To be honest it sounds as though your volume control needs a clean, try to find some switch cleaner (servisol or similar) remove the casing and spray into the volume control from behind the face plate as apposed to from the front. Rotate the volume all the way back and forth several times to clean the tracks, I have used deodorant in the past to achieve the same result but as this will leave a residue, probably not recommended as a permanent fix. Obviously do these actions with the amp switched off, otherwise you will at the very least annoy your neighbours with the loud volume.

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Nov 13, 2007 | Audio Players & Recorders

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After I posted my problem, I browsed a bit further through the other posts and solutions, until I came across the excellent solution of TrickyTrev34 and gave it a try. However, I did not slice the cable, but did it as follows: <p> 1. Switch off power of the sound system on the subwoofer box. Disconnect the Front Right (FR) speaker box (the one with the volume control) from the subwoofer box.<br>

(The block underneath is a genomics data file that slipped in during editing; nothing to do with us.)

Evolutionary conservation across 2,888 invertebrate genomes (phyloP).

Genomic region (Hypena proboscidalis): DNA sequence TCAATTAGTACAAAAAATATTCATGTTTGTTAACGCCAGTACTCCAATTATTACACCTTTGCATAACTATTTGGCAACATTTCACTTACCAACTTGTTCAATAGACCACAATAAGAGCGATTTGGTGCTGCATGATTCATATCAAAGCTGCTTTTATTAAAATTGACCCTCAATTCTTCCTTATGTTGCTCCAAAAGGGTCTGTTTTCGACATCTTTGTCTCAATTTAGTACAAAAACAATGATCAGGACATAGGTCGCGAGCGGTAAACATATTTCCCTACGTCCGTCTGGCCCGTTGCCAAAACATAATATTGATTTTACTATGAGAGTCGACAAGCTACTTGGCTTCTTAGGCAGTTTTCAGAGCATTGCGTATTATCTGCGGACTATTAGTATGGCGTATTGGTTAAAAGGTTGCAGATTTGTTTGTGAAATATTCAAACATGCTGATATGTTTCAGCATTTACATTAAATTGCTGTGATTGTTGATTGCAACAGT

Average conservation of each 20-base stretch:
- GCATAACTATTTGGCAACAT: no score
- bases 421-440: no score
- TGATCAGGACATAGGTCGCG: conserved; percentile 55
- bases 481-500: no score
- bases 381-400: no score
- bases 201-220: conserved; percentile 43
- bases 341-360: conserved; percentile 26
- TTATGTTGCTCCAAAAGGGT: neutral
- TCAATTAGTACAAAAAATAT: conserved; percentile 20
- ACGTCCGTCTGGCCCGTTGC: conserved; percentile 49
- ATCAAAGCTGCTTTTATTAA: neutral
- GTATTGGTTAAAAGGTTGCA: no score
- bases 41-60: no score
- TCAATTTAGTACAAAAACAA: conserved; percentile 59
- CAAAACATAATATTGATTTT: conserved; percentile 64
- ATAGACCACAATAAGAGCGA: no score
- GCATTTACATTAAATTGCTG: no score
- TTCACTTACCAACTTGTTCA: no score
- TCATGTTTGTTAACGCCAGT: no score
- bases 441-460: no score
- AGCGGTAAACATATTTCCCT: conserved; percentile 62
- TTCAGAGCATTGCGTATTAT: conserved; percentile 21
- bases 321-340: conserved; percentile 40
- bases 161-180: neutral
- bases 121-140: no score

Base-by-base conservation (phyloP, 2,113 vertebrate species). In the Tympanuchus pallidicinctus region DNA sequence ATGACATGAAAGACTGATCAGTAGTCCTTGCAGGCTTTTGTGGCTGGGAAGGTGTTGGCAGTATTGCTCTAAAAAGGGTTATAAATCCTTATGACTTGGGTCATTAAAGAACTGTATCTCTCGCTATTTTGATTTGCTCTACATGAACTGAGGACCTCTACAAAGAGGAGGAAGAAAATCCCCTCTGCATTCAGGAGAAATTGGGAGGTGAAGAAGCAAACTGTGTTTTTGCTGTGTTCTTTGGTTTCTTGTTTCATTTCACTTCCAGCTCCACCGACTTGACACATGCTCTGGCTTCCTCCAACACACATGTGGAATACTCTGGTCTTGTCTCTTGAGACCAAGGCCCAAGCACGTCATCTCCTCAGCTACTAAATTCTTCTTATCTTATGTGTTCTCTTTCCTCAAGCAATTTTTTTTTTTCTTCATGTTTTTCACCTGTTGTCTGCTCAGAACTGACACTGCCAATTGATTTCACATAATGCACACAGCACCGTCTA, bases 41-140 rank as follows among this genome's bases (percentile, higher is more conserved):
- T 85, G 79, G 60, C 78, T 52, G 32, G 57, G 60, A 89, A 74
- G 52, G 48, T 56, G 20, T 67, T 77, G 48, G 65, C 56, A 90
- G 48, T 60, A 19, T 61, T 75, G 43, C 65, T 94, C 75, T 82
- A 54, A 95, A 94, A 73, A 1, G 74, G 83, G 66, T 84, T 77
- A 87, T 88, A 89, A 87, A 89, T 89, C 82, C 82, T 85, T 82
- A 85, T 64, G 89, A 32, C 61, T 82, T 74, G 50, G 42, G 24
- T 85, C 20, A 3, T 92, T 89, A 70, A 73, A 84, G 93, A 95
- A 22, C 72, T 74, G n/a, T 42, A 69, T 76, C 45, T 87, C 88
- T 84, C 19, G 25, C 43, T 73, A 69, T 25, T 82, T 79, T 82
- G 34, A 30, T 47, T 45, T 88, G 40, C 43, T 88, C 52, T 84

2. Remove the silver coloured metal oval on which the speaker box stands. Now you'll see a small screw at the bottom of the speaker box. remove it.<br> 3. Carefully remove the silver coloured metal protection plate (with all the little holes) from the front of the FR speaker box by wedging it from the top with a flathead screwdriver or other thin blunt object. Now you'll see the speaker and 4 holes with screws inside. Remove screws and speaker box opens up..<br> 4. Inside you should see six wires (Red, Blue, Yellow, White, Green & Black). Carefully cut the GREEN wire only. Insulate the both ends of the GREEN wire with electrical tape or heatshrink or similar.<br>
5. Put the FR speaker box back together in reversed order.<br> 6. Connect FR speaker back to the subwoofer box. Make sure the volume setting on your PC is very low, because when you switch back on the power of the subwoofer, you should be blasting again.<br>
<p> As TrickyTrev34 already mentioned, the only downside of this procedure is that it will disable the volume control on the FR speaker, but who cares, your sound system works again, and you can still control the volume via the PC playback control panel and/or the multi-media keyboard if you have one.<p>Thanks for giving the lead trickytrev34.

Jun 27, 2007 | Altec Lansing Multimedia Computer Speakers

9 Answers